Thursday, May 17, 2007

Wednesday, May 2, 2007

Easy Mac Death Metal Update

Back when the somewhat scatalogical student production "Easy Mac Death Metal" had 22 hits, I predicted it would do well.

It has. In one month, it has nearly 2,000 views. Now, we can argue over whether that's successful for a YouTube video or not, but it's significantly more views than the high-priced The Undergraduate video by The University of Florida has gotten in over eight months. And this is a video shot in 10 minutes with no marketing or promotion of any kind.

Why does it work? Just look at the title. It taps into broad pop culture themes.

When I found Easy Mac Death Metal, I posted it to a music mailing list I'm on. It's a small list, but it easily reached 40 people. And those 40 people are all different ages, with different social networks: it seeded into a dozen other networks.

I'll say it again: the secret with viral video is your prime audience is not your targets, but your carriers. (And I apologize for that sounding so marketing-like, but it's true). Figure out what people will enjoy receiving, and then work from there. If something is truly viral, what you're selling will be irrelevant to 99% of the people that forward the video. Repect them and keep that out of their way.

Friday, April 27, 2007


As some of you know, political blogging is a hobby of mine. I run a blog called Blue Hampshire, which is kind of odd because I'm not that political a person, really. I was angry about how some stuff was going in Iraq, so I started local blogging with a few others. And no one else was doing it, and people seemed to like it, so we kept doing it.

We get a lot of coverage from multiple places. We get coverage from other websites, and coverage from the traditional media.

Here's the interesting thing to me: when we get covered by something like the Daily Kos blog, which puts a link in their text to us, we get a huge increase in traffic. Thousands of new visitors.

But when we get covered by the AP feed, in something like 176 papers across America, we get barely any people coming to the site. Why? Because the AP does not traditionally provide web links in their stories.

Last night this happened on a massive scale. After the debates, CNN covered our blog. They said the name, they showed the big logo with the name, they apparently talked about a couple of comments on it. It was portrayed as a major progressive blog.

Millions of people were watching that. All these people had been watching the debates, the Democratic debates, so this would be our ideal audience: left-leaning political junkies. Millions of them.

How many hits do you think we got off of that?

About 40 hits.

That's right -- an audience of millions and we got less hits than if we were mentioned in some random person's blog.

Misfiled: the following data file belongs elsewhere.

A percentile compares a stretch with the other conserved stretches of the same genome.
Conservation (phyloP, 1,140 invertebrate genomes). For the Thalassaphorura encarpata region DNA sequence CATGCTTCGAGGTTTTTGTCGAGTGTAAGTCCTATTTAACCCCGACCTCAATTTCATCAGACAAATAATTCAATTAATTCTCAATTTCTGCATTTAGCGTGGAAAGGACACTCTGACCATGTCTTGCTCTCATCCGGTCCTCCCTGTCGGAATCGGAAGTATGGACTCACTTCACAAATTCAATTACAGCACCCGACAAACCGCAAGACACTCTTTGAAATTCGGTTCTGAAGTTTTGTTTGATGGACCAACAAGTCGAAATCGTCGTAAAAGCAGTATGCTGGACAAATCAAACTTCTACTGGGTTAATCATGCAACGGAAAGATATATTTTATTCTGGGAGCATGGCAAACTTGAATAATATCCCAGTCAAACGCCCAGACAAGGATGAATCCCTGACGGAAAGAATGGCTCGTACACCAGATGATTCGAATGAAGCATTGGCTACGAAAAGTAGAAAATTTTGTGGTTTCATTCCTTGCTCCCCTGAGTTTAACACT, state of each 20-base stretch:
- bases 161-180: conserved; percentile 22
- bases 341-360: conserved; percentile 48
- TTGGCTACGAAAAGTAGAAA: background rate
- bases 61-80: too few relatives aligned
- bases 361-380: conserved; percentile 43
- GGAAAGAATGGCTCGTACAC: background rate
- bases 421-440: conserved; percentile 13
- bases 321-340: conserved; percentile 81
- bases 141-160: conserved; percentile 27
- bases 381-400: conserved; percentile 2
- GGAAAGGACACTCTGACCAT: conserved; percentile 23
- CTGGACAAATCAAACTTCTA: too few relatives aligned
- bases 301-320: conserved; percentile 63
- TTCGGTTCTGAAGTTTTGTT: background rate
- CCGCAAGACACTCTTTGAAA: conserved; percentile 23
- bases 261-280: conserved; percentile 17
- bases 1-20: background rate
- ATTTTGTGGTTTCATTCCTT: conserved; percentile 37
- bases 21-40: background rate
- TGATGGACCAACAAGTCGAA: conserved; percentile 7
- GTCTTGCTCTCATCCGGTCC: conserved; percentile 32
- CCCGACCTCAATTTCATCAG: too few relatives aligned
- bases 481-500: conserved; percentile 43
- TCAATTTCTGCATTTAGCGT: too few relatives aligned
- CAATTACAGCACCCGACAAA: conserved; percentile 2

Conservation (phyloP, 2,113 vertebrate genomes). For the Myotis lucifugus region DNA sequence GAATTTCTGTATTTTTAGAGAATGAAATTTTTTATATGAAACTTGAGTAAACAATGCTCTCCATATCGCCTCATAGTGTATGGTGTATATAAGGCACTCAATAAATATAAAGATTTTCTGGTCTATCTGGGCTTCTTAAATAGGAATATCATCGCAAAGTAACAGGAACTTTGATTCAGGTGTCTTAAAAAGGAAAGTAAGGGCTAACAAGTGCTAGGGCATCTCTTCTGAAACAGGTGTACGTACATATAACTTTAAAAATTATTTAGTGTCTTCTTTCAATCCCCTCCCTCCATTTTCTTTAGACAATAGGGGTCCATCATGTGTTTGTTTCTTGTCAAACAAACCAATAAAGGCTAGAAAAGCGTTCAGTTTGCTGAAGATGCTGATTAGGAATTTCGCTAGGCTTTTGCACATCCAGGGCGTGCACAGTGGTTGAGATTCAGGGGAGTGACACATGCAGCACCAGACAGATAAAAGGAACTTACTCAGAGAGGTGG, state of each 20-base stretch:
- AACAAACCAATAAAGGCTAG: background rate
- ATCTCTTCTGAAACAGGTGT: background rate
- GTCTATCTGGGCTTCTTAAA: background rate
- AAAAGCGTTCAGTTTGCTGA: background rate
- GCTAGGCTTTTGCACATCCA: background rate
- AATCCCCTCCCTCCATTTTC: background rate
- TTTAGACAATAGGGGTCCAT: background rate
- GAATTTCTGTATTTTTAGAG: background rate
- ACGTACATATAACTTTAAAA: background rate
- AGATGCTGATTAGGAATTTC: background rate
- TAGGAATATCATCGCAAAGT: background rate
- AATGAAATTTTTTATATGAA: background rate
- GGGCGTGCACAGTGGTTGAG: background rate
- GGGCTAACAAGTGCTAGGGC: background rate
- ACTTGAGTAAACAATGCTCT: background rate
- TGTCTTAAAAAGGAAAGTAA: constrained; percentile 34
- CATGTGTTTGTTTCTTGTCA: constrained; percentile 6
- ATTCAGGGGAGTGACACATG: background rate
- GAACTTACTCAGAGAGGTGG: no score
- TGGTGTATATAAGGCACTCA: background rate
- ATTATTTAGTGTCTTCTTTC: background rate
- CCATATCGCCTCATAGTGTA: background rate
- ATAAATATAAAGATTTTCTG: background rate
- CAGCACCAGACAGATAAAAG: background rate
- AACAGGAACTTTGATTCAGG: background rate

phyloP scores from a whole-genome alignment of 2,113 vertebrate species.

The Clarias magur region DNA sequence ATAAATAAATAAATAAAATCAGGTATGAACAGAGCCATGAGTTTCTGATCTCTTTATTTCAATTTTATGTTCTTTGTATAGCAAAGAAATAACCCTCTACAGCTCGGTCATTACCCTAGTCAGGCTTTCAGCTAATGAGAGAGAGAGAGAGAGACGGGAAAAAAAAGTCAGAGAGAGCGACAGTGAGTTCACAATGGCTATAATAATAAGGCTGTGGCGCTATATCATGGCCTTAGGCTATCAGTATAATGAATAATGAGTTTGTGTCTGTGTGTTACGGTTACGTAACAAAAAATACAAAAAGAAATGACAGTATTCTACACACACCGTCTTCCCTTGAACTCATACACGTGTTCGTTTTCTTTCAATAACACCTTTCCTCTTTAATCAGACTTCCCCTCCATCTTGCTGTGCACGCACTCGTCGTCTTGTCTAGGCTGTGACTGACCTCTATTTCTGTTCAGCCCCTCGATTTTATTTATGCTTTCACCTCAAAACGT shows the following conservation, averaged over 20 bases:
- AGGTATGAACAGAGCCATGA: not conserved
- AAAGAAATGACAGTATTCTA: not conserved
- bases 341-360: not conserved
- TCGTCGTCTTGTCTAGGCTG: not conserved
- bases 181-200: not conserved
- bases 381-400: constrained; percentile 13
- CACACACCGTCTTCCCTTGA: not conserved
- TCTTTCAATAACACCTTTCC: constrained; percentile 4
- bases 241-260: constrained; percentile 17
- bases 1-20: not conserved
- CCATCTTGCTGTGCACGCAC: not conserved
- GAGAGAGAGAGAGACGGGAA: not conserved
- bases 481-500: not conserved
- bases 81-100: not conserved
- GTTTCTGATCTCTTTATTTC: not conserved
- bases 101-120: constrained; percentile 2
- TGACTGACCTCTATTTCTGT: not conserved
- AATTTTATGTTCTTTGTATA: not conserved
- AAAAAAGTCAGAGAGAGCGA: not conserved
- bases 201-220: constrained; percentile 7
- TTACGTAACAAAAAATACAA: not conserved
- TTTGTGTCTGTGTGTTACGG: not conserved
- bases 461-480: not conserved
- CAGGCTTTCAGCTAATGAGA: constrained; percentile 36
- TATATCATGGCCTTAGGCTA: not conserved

This is the concept of friction -- how many steps seperate impulse from action. The Average Viewer of CNN is not in front of their computer while they watch. They see the blog, they are interested; but to check it out they have to turn on their computer, fire up the browser and google "Blue Hampshire".

It seems so small a set of steps. But it's huge. The friction in that process takes millions of viewers and instantly funnels them down to forty visitors.

So, if you think that a newspaper article is going to provide a flood of visitors to your site, think again. A well placed comment on a forum can get more people to your site than a mention in the Boston Globe. A well written blog entry can get you more hits than CNN.

So here's a couple questions: why aren't you out conversing with people that can link to you? Why aren't you blogging? Why are you hoping for that Boston Globe article when you can be just as effective without them?

Find where your audience is surfing. Offer them something they want. Provide a link. And watch what happens.

Wednesday, April 18, 2007

Blackberry and AlertFind

From ComputerWorld, E-mail alerts may not be best bet in an emergency like Va. Tech shooting:

Casey Paquet, the Web manager at Eckerd College, a liberal arts school in St. Petersburg, Fla., said Eckerd deployed an emergency notification system from MessageOne Inc. a year ago to better protect students in case of hurricanes and other weather emergencies. The AlertFind system allows the school to send custom on-the-fly alerts instantly to its 2,200 students, faculty and staff members during any emergency, Paquet said.

And by an odd bit of synchronicity, this article appeared in the same electronic issue:

The BlackBerry wireless e-mail service from Research In Motion Ltd. appears to have suffered a widespread outage that started last night in the U.S.


New York television news channel NewsChannel4 reported last night that the problem affected "all users in the Western hemisphere."

However, comments from operators in Asia and Europe, as well as postings to the BlackBerry Forums, suggested that the problem may be limited to North America.

"Officials with RIM said they are trying to reset the system and told NewsChannel4 that they are concerned that the backlog of data, which will rush through when it comes back on line, could cause a bigger problem," the news channel reported on its Web site.

RIM officials advised people who use Blackberry as a major way of communications to make back-up plans, the channel reported.